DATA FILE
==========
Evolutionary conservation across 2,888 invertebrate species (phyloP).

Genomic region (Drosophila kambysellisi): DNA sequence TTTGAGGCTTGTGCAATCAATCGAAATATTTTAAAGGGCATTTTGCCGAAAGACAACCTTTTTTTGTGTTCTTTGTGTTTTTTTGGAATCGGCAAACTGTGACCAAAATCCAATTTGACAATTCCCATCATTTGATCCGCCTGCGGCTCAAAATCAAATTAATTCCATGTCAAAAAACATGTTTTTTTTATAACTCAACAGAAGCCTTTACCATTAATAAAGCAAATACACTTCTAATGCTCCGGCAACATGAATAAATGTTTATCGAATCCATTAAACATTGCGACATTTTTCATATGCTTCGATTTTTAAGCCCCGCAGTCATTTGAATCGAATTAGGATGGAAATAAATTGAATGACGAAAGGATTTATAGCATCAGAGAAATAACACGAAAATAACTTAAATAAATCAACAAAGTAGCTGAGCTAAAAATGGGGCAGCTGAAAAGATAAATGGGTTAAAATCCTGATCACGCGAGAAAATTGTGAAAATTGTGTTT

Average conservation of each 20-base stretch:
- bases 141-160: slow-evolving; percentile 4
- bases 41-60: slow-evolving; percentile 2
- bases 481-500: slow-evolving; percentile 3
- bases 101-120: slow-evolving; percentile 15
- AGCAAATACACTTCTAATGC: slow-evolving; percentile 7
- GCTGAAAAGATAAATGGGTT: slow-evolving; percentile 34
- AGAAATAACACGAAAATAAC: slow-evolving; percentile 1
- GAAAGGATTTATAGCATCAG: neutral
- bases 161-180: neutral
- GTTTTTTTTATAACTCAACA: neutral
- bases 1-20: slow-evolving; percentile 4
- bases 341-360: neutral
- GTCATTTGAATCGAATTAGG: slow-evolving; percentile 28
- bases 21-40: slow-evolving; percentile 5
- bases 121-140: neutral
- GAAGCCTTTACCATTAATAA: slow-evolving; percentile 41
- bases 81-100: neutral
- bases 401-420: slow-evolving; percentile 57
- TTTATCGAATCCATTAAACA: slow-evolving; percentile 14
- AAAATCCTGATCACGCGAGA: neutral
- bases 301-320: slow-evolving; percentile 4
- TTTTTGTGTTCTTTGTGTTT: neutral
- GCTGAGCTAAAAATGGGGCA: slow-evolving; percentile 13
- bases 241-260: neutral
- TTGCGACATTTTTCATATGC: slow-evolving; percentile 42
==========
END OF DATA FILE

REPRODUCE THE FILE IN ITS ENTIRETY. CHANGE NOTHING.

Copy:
Evolutionary conservation across 2,888 invertebrate species (phyloP).

Genomic region (Drosophila kambysellisi): DNA sequence TTTGAGGCTTGTGCAATCAATCGAAATATTTTAAAGGGCATTTTGCCGAAAGACAACCTTTTTTTGTGTTCTTTGTGTTTTTTTGGAATCGGCAAACTGTGACCAAAATCCAATTTGACAATTCCCATCATTTGATCCGCCTGCGGCTCAAAATCAAATTAATTCCATGTCAAAAAACATGTTTTTTTTATAACTCAACAGAAGCCTTTACCATTAATAAAGCAAATACACTTCTAATGCTCCGGCAACATGAATAAATGTTTATCGAATCCATTAAACATTGCGACATTTTTCATATGCTTCGATTTTTAAGCCCCGCAGTCATTTGAATCGAATTAGGATGGAAATAAATTGAATGACGAAAGGATTTATAGCATCAGAGAAATAACACGAAAATAACTTAAATAAATCAACAAAGTAGCTGAGCTAAAAATGGGGCAGCTGAAAAGATAAATGGGTTAAAATCCTGATCACGCGAGAAAATTGTGAAAATTGTGTTT

Average conservation of each 20-base stretch:
- bases 141-160: slow-evolving; percentile 4
- bases 41-60: slow-evolving; percentile 2
- bases 481-500: slow-evolving; percentile 3
- bases 101-120: slow-evolving; percentile 15
- AGCAAATACACTTCTAATGC: slow-evolving; percentile 7
- GCTGAAAAGATAAATGGGTT: slow-evolving; percentile 34
- AGAAATAACACGAAAATAAC: slow-evolving; percentile 1
- GAAAGGATTTATAGCATCAG: neutral
- bases 161-180: neutral
- GTTTTTTTTATAACTCAACA: neutral
- bases 1-20: slow-evolving; percentile 4
- bases 341-360: neutral
- GTCATTTGAATCGAATTAGG: slow-evolving; percentile 28
- bases 21-40: slow-evolving; percentile 5
- bases 121-140: neutral
- GAAGCCTTTACCATTAATAA: slow-evolving; percentile 41
- bases 81-100: neutral
- bases 401-420: slow-evolving; percentile 57
- TTTATCGAATCCATTAAACA: slow-evolving; percentile 14
- AAAATCCTGATCACGCGAGA: neutral
- bases 301-320: slow-evolving; percentile 4
- TTTTTGTGTTCTTTGTGTTT: neutral
- GCTGAGCTAAAAATGGGGCA: slow-evolving; percentile 13
- bases 241-260: neutral
- TTGCGACATTTTTCATATGC: slow-evolving; percentile 42